What I Love About It: As with Rogers, it is nice to know that a game will be played regardless of the weather, but unlike Rogers, the Trop isn’t loaded with awful seats far from the field. Well, ok, maybe it is, but the Rays don’t usually sell those. And I have been saved by the roof from vicious Florida heat and a pounding thunderstorm. The Trop is also pretty kid-friendly; tickets are very affordable and there’s interactive games for the little ones around the concourses. And I know it gets on some folks’ nerves, but I love the cowbells…and baseball-wise anyway, it’s a unique Tampa Bay thing. They’ve turned indoor baseball into a positive there at least.
What I Don’t Love About It: Indoors on artificial turf just isn’t how baseball is meant to be played; a roof is great on hot and/or rainy nights, but baseball is most enjoyable outdoors on a beautiful temperate summer evening. It’s also a long drive from the population center in Tampa, which at least partly explains the team’s attendance problem.
Ballpark Rankings, #12) Yankee Stadium, New York Yankees. The new Yankee Stadium does a great job reminding everyone what happened at the old Yankee Stadium, and it’s a great monument to history, but it’s also a monument to big, big money, purposely dividing affluent fans from the proletariat.
What I Love About It: Even though the history didn’t happen in this building, the Great Hall, Monument Park, and the Yankees Museum are all impressive, and even though I am an Orioles fan with antipathy for all things Yankees, a lot of great, great players spent their careers in the Bronx. It’s a compliment when fans of other teams despise you. I also like that they kept the dimensions and returned the frieze to the upper level, giving the place the same look as the original, pre-remodeled Yankee Stadium. It’s nice to have the Metro-North option for getting to the game now.
What I Don’t Love About It: Yankee Stadium is the most unfriendly-to-middle-class fans ballpark in baseball. If you don’t have triple digits to spend on a ticket, prepare to be up in the rafters or in the bleachers (unless of course, you consult this booklet for advice)…which in the new venue have been moved to behind the field level seats. The Yankees are more willing to have their best seats go unfilled than charge a more reasonable price for them, while less affluent fans sit further away.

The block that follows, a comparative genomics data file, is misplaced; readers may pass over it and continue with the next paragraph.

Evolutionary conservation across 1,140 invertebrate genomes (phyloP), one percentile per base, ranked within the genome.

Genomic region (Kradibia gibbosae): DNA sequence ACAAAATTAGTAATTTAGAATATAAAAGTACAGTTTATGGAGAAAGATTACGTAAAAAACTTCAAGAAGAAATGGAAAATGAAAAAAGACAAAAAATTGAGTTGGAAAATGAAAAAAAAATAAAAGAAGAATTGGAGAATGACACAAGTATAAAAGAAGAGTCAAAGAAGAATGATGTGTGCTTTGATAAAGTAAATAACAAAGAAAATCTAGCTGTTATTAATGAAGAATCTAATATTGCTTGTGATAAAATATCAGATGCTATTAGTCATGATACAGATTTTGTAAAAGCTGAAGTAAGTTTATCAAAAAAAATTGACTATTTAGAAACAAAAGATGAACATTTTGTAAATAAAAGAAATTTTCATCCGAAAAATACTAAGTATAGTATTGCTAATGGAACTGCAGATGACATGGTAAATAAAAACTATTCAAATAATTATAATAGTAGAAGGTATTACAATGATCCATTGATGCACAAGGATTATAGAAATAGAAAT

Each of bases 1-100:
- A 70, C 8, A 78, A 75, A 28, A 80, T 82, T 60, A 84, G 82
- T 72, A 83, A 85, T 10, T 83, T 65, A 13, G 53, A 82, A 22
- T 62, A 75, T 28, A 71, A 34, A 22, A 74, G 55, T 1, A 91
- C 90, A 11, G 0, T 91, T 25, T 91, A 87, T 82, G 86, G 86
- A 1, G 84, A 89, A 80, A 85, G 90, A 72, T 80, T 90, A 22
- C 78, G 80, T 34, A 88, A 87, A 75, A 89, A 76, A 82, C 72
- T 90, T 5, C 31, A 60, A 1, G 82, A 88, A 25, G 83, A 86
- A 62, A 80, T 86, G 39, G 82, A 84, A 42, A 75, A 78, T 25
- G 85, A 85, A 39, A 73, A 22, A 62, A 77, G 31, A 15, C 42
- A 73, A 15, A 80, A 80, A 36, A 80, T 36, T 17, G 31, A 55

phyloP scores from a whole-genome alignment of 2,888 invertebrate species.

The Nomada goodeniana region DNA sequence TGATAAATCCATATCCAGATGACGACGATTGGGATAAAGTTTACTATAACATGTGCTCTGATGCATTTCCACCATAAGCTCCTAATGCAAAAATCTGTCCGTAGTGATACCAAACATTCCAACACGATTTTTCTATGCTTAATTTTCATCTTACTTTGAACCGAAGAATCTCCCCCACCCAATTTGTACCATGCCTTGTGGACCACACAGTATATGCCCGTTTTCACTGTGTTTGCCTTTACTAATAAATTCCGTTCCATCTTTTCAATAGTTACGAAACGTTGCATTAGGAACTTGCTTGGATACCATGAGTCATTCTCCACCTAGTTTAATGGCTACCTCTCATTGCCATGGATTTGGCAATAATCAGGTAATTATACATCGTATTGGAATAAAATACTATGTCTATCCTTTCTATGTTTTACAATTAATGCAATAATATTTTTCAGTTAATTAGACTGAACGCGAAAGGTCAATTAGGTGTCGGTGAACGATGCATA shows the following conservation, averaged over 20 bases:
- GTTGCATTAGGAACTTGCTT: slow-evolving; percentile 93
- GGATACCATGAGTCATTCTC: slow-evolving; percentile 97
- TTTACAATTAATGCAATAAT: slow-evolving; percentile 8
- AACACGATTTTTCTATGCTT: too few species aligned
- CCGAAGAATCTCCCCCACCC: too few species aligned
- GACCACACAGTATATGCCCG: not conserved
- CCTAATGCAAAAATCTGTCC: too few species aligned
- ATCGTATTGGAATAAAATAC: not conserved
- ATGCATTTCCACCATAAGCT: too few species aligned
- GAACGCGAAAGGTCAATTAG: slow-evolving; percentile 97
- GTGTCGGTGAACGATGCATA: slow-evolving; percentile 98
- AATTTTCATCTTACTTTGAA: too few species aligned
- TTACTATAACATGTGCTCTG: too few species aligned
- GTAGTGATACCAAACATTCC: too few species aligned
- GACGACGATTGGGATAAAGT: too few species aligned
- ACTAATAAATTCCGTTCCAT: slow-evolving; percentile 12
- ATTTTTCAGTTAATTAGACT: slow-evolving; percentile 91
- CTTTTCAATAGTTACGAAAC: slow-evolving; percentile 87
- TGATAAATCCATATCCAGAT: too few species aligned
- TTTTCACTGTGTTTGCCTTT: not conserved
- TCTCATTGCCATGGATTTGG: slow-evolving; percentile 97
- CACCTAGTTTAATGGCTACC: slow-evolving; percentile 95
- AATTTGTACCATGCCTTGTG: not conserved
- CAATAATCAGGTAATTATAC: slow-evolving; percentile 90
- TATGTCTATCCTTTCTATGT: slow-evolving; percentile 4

Ballpark Rankings, #11) Nationals Park, Washington Nationals. They got a lot of things right at Nationals Park; the steel exterior is sleek and the entrance from Half Street (where the Metro train drops off most arriving fans) is one of the more visually appealing in baseball. But some things could have been done better, like the distance of the upper level seats, especially towards the outfield.
What I Love About It: The designers avoided creating a copy of Camden Yards just a few miles north, and instead built a nice steel modernized ballpark on the beautiful Anacostia riverfront. The pre- and post-game scene on Half Street is improving all the time, as is the selection of nearby eateries, and there is a great selection of food inside the ballpark too…Ben’s Chili Bowl half-smokes are among my favorite of ballpark foods. And with no disrespect meant to the Milwaukee sausages, I think the President’s Race is the best mascot race in baseball.
What I Don’t Love About It: Could the upper level seats be any higher here? The 400 level of this ballpark is at a vertigo-inducing height (although Rogers Centre in Toronto tops it in spots). There’s a lot of outfield seating and standing areas that are pretty distant from home plate. Parking here is way too expensive, even spots a good walk away.
Ballpark Rankings, #10) Miller Park, Milwaukee Brewers. I love that Brewers fans stepped up and helped their home ballpark win a “Best Ballpark” competition on ESPN’s website. I’d love to rank Miller higher, because I love Milwaukee and think the city’s fans are the best in baseball. But as terrific a venue as Miller is, this huge retractable dome doesn’t feel right in a small market.
What I Love About It: It’s nice to know a game will be played of course, but Milwaukee also is full of folks that really, really love baseball…as evidenced by not just a football-level tailgating scene, but also by the numerous taverns and eateries that will give their patrons a ride to the ballpark…both of which are actually encouraged by a very fan-friendly Brewers team. By the time fans are in the ballpark, they’re ready to be loud…great if the roof is closed but fun anytime. Lots of kid-friendly stuff here too…you won’t have a problem keeping the little ones occupied. And the Sausage Race, of course.
What I Don’t Love About It: There are a lot of cheap seats, which is nice, but Miller is also a place with a lot of seats that are either too high or too far from the field. If you get into the outfield seats of the upper level, you are really out there. It’s also just on the edge of feeling like a multipurpose venue with its enormity and “roundness”.